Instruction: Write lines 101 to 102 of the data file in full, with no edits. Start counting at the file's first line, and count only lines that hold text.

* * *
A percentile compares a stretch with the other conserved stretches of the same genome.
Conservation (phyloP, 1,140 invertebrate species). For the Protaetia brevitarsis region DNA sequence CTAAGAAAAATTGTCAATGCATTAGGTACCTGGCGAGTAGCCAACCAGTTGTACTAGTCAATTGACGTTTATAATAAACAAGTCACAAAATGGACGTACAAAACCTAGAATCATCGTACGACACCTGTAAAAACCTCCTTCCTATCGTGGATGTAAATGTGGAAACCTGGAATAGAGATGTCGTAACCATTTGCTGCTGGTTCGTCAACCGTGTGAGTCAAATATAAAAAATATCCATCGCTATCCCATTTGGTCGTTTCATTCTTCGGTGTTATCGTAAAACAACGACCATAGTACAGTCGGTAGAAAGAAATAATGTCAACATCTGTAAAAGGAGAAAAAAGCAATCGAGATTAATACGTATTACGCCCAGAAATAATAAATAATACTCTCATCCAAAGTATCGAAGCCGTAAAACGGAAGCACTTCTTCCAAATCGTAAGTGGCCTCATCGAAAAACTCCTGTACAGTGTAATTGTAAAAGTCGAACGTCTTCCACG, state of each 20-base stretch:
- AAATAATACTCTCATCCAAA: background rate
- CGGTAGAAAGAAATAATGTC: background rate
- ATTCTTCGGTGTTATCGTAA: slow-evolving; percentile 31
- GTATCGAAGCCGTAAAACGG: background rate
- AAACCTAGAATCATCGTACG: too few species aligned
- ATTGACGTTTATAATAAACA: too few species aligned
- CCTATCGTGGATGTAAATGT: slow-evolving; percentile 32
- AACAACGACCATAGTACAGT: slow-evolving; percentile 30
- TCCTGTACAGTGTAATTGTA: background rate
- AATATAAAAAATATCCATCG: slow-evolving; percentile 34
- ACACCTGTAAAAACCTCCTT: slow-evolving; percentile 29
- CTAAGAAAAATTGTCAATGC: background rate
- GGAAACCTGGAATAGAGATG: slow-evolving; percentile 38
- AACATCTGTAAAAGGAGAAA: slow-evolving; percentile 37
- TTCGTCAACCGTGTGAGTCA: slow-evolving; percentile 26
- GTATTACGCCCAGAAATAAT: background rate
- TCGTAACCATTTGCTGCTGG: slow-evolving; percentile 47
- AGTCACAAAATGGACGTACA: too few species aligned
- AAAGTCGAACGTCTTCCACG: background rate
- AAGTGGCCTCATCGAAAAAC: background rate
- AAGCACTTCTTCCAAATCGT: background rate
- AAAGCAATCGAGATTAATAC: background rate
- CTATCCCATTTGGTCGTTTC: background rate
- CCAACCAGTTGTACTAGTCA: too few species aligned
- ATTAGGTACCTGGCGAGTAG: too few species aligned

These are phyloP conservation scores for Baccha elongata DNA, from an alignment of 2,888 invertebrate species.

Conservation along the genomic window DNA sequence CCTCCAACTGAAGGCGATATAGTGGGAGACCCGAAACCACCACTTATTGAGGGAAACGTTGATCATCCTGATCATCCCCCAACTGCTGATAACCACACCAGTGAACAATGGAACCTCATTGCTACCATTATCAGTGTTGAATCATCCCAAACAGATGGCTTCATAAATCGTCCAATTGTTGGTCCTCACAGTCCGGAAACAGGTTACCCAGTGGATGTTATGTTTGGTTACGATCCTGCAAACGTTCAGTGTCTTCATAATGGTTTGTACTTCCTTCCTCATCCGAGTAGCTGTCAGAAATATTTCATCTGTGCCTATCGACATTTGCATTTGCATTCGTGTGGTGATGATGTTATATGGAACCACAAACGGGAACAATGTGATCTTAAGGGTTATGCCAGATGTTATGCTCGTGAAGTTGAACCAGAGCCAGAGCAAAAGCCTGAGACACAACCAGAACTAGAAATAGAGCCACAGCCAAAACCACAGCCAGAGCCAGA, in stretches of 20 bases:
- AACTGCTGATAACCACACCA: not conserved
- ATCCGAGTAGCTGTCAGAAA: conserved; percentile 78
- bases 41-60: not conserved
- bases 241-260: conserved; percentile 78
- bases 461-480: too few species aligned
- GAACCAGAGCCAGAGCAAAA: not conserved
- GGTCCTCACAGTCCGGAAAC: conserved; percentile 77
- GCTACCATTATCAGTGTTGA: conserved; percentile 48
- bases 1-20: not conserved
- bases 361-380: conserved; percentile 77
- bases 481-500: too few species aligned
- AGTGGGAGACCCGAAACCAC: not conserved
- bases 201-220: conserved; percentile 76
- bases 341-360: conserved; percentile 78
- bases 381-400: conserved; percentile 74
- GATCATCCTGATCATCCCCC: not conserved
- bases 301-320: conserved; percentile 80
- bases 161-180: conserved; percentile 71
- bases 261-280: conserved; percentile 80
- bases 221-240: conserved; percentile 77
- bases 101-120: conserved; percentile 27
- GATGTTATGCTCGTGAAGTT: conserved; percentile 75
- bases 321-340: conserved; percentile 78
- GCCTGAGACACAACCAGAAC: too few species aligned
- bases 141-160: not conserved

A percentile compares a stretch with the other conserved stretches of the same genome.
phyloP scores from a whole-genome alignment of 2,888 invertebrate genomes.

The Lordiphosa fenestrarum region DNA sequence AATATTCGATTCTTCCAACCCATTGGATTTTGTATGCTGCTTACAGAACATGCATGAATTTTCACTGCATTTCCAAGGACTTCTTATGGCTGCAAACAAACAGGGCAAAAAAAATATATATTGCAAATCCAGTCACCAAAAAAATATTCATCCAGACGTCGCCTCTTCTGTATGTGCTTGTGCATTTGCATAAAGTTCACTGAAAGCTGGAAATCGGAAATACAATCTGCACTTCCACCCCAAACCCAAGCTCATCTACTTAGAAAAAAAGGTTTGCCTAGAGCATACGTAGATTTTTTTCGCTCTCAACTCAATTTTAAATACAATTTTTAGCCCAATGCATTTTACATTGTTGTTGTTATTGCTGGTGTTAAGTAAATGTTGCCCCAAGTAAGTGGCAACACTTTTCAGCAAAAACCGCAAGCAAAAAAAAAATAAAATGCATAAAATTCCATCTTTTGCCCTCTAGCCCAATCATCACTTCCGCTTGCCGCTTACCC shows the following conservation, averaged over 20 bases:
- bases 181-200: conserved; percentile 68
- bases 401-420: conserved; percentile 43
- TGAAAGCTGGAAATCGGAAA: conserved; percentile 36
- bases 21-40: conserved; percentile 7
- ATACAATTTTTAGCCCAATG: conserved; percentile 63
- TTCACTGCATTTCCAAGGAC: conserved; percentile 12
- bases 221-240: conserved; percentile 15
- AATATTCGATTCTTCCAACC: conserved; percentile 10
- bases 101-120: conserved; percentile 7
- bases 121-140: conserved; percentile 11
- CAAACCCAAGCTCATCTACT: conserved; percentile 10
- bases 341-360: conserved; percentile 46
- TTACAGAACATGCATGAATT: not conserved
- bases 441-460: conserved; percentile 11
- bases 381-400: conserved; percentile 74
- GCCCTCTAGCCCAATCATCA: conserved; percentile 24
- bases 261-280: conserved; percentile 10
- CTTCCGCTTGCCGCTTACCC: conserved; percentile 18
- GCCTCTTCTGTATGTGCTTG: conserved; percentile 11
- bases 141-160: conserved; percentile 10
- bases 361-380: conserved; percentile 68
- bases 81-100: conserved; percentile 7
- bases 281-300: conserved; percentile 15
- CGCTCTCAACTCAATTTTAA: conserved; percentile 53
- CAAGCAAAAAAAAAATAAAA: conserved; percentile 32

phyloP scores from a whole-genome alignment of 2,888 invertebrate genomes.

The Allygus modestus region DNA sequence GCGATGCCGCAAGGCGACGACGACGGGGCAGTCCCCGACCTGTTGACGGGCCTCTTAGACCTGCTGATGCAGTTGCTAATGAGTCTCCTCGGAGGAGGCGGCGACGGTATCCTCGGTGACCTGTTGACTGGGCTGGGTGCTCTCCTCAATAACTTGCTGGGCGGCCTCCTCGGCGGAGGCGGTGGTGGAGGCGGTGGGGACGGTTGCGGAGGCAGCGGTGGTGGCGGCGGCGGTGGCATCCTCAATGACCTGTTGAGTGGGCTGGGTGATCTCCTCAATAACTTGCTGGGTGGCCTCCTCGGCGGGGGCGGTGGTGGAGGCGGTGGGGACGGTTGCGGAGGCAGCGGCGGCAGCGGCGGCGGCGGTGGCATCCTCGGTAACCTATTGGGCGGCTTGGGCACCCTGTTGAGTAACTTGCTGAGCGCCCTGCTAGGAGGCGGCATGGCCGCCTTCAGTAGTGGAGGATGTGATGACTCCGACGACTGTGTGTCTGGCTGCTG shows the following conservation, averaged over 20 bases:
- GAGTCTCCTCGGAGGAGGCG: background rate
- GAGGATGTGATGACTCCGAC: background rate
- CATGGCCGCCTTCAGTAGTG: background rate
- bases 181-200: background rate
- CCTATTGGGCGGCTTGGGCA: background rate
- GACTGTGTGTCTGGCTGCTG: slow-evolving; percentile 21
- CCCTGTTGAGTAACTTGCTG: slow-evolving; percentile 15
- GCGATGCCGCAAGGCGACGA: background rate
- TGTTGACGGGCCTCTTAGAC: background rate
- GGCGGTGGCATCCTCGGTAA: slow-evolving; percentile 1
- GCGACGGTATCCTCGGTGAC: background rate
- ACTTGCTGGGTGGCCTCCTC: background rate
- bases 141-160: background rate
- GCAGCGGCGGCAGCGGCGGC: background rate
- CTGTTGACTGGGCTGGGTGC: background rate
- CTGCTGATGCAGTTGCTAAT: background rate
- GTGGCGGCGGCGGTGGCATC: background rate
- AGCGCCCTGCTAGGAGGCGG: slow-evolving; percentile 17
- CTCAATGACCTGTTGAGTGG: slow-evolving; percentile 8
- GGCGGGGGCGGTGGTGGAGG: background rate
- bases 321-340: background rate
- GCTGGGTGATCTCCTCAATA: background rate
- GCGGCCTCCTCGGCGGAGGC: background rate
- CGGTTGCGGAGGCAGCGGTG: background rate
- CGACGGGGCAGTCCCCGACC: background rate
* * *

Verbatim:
- GTGGCGGCGGCGGTGGCATC: background rate
- AGCGCCCTGCTAGGAGGCGG: slow-evolving; percentile 17